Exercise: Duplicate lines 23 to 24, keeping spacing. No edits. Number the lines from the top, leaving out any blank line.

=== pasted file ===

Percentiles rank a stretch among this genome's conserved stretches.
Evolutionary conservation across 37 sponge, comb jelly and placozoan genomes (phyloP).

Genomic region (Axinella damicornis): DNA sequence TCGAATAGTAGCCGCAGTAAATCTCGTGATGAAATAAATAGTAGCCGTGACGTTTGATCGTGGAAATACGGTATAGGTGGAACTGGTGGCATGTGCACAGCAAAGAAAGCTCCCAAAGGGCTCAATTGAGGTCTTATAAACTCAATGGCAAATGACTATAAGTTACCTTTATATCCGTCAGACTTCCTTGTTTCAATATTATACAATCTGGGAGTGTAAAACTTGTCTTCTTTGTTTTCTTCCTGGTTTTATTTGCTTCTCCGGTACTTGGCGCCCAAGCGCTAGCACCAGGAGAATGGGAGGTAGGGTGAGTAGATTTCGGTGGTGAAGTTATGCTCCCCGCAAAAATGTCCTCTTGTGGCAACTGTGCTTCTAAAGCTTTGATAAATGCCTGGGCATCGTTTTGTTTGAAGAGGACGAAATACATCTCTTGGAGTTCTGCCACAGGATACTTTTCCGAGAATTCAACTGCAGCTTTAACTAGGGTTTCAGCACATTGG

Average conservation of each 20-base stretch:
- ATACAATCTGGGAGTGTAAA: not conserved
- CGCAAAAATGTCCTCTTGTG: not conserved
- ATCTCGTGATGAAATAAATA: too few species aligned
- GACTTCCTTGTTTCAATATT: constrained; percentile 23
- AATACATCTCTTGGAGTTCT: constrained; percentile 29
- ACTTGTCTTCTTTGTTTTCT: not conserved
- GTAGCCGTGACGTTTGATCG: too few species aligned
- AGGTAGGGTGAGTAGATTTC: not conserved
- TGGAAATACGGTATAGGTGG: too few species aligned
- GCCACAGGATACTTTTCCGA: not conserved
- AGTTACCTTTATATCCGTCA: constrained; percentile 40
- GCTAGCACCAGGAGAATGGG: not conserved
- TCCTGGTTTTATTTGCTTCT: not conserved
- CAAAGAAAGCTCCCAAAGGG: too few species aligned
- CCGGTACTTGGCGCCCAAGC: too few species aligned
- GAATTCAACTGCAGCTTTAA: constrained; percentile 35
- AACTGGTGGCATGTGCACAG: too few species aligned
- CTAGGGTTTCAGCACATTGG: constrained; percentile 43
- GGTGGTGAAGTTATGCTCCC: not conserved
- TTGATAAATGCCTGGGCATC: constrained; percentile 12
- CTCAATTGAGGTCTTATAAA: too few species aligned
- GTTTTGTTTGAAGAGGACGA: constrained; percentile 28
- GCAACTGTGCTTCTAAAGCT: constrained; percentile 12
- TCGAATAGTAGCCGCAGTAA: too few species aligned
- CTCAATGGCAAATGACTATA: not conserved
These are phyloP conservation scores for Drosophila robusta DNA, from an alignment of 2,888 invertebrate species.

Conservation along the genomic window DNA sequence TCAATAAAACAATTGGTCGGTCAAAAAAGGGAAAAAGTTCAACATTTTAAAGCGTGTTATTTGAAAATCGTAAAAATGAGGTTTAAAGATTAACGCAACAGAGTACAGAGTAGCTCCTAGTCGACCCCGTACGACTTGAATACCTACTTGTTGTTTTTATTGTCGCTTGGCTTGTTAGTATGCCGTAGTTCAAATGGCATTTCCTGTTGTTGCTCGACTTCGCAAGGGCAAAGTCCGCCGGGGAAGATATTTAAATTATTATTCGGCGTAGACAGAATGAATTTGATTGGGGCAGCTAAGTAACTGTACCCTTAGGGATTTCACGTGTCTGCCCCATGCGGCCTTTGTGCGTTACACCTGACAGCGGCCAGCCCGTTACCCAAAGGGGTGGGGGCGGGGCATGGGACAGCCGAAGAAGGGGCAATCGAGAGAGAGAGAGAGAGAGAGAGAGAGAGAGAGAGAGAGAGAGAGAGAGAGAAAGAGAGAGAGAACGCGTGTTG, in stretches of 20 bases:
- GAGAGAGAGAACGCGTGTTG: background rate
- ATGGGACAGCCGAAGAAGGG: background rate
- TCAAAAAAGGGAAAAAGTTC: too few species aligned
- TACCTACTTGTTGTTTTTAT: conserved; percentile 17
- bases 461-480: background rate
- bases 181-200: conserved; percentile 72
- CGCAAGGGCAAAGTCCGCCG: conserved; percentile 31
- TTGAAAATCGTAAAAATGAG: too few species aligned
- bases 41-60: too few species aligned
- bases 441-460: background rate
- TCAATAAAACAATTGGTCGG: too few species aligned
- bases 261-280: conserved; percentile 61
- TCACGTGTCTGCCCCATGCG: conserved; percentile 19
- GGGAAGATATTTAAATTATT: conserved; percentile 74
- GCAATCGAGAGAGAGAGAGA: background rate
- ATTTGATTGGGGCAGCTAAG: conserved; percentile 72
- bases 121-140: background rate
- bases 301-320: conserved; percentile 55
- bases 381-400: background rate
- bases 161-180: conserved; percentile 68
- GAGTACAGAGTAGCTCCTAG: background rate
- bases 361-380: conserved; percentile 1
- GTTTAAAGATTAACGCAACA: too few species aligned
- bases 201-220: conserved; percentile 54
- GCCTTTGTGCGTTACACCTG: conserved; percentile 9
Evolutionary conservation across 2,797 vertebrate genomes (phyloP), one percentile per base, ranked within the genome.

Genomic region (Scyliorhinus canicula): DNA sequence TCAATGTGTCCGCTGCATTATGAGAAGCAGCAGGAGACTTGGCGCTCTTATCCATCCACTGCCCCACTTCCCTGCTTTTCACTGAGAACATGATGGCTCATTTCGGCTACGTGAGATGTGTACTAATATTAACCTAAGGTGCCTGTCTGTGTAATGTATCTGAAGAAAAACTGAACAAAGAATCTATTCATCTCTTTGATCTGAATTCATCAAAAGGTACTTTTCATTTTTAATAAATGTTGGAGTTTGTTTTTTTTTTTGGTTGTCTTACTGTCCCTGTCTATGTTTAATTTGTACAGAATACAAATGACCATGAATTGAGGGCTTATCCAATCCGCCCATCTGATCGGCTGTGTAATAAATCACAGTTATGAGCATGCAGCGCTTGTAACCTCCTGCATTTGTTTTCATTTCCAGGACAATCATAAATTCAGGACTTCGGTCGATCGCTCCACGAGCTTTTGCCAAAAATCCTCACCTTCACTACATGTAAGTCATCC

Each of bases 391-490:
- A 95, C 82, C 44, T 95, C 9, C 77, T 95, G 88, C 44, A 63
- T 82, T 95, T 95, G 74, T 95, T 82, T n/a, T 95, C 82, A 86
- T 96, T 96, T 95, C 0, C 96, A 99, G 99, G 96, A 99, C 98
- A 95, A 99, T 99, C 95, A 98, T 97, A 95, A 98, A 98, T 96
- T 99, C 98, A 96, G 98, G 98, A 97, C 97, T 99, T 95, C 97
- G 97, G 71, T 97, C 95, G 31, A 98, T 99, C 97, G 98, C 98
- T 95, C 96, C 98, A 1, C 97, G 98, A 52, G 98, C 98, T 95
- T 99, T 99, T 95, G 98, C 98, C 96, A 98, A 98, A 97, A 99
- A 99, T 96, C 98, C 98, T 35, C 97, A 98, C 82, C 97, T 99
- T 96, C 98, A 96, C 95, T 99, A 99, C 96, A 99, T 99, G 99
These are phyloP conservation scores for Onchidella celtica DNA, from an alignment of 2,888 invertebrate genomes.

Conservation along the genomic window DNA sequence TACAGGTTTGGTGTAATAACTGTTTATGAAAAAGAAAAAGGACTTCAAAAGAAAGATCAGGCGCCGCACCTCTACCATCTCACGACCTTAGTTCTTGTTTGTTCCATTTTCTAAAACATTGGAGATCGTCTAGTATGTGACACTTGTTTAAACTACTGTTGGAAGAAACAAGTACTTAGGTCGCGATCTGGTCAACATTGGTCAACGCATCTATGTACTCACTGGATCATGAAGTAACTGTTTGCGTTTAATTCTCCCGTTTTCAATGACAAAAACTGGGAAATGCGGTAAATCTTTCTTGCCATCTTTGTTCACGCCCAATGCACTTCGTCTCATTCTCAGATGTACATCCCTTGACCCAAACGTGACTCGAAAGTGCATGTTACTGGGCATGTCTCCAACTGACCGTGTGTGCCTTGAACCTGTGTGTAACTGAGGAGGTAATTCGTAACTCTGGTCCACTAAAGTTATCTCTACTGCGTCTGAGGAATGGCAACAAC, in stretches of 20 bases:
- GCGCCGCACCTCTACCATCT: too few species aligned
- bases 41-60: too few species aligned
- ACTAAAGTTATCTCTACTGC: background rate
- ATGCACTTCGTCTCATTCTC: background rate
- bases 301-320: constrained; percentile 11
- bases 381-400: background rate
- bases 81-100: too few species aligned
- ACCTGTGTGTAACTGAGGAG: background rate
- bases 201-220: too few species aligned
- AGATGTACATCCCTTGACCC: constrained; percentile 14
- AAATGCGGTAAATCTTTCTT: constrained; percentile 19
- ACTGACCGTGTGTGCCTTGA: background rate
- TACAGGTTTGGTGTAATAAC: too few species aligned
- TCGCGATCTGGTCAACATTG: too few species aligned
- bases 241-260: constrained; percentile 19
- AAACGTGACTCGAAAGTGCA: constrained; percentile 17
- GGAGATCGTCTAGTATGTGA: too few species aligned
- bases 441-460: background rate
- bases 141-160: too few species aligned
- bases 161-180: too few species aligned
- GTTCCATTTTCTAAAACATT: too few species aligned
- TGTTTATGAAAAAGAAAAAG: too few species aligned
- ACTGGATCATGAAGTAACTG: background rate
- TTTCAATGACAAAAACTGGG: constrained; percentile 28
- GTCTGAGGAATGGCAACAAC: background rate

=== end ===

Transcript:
- GGTGGTGAAGTTATGCTCCC: not conserved
- TTGATAAATGCCTGGGCATC: constrained; percentile 12